After exiting TX SH 48 and turning left at onto FM 511, we traveled east a few miles to the intersection of TX SH 4 and turned left again. Important advice! Learn from our first mistake and get water, snacks, beer, gas, and other survival supplies at one of the c-stores at this intersection. While there are houses, cows, salt flats, a battlefield, shells, and sand for the next 15 or 16 miles until you run out of pavement, there is no Budweiser or bathrooms so plan accordingly.
The Battlefield is hard to find
While poor Private John Jefferson Williams (Company B – 34th Regiment Indiana Infantry) earned his footnote in Civil War history at the Battle of Palmito Hill, you have to keep your eyes open (and looking to the right) to find the battlefield markers. Because this area is relatively isolated, it’s virtually unchanged from 149 years ago.
From the little we knew about the battle before this visit, we were under the mistaken assumption that word of surrender of Lee had not gotten this far south. Not so. The Texas branch of the Confederacy was part of the Trans- Mississippi Department (Texas, Louisiana, Arkansas, and the Indian Territory), which had not surrendered as of May 12, 1865, when Palmito Ranch occurred. Several prominent Texans encouraged rebel soldiers to fight on despite Lee’s surrender and the virtual dissolution of the Confederacy.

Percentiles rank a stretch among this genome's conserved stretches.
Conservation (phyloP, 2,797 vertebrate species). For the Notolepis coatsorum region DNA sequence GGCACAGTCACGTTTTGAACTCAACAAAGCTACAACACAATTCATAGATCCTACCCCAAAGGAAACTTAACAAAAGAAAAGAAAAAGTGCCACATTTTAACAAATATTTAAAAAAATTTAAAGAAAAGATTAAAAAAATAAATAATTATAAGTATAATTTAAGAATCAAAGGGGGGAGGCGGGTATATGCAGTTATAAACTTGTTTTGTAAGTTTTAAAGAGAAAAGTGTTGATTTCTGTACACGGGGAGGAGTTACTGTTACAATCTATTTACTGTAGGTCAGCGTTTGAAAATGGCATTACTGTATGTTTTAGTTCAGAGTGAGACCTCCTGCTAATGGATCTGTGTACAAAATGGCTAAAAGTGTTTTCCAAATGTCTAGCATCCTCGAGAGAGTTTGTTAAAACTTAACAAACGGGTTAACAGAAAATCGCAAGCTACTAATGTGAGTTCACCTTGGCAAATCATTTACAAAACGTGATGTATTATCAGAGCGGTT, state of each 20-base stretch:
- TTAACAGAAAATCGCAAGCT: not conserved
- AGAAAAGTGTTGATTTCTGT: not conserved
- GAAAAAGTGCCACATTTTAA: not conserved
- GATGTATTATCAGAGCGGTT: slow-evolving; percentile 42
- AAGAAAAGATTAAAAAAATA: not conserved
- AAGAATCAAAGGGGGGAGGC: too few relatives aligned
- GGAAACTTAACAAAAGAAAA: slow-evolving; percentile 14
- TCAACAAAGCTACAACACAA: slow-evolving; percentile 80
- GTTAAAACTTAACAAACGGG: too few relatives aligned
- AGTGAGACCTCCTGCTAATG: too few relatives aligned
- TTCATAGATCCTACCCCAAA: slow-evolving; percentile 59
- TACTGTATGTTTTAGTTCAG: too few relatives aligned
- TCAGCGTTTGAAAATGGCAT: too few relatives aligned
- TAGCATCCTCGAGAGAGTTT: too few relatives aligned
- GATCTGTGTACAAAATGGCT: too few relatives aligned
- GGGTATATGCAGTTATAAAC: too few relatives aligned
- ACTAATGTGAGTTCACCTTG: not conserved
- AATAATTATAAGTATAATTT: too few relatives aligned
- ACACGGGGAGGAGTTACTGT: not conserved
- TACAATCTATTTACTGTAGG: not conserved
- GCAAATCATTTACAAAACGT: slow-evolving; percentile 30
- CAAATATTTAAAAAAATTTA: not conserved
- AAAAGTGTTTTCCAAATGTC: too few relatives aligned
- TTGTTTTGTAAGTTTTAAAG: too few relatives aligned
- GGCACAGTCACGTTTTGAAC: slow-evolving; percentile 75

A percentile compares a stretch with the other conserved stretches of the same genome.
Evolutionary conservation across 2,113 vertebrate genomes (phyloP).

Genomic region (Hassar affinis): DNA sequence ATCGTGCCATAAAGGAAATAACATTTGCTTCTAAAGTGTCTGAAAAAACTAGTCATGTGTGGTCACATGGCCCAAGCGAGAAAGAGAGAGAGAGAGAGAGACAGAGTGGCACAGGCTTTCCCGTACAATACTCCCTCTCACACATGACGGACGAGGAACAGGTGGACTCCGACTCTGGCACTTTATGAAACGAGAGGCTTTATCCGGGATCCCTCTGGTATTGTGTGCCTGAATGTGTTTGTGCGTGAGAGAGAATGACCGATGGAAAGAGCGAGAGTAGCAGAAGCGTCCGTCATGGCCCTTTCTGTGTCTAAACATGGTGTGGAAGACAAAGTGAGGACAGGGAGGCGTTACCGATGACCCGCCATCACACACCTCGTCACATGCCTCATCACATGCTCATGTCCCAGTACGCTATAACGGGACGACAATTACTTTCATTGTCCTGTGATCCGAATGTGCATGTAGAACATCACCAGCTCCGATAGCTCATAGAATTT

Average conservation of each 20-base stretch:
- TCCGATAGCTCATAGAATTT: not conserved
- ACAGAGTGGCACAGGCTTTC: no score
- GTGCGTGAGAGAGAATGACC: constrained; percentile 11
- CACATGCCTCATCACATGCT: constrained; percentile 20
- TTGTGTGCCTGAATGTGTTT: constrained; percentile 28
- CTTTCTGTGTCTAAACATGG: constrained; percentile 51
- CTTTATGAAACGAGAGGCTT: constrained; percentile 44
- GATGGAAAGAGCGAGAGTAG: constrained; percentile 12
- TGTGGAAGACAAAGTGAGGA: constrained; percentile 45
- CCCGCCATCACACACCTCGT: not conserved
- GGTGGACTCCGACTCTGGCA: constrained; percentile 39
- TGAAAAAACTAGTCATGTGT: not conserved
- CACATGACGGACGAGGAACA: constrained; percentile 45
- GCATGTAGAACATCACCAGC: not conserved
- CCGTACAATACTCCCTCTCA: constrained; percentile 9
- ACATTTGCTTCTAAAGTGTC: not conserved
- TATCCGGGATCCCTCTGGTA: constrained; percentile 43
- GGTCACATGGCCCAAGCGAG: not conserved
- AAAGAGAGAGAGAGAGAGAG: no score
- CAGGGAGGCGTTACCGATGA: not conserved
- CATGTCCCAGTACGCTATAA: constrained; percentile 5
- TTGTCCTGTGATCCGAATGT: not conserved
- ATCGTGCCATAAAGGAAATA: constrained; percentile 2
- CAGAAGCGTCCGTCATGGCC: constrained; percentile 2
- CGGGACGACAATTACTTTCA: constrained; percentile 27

Economic reason for the battle
The economic importance of the South Texas coast to the Confederacy accounted for the lingering concentration of troops from both sides in the region. Through Brownsville and the Rio Grande, the Confederacy secretly exported its cotton to Mexico. (Remember Francisco Yturria?) The profits financed the Confederate government. Palmito Ranch’s location midway between Confederate-held Fort Brown and Union-occupied Brazos Santiago explains why the area had already seen combat. In May 1865 it again became the scene of intense fighting. While the Union instigated the conflict, they lost the battle and suffered 111 casualties, among them the unfortunate John Jefferson Williams.
Little commercial development is on this stretch of road. That’s why SpaceX and last battle of the Civil War are going to be neighbors. Right now, the terrain would still look familiar to Pvt. Williams, his comrades and opponents. It’s a different experience from visiting the bigger battlefields with visitor’s centers and tours. I imagine Palmito may give a truer reflection of this war – remote, almost forgotten pieces of frontier, with unknown value until all the shooting and politicking was over.
Maybe John Williams and the battlefield will get more attention once SpaceX gets here. But do yourself a favor and visit now, while it is still possible to put yourself in all the soldier’s minds.
Here’s an irony. While the south won the first battle of the war (First Bull Run/First Manassas in 1861) and this last battle, it still lost the war.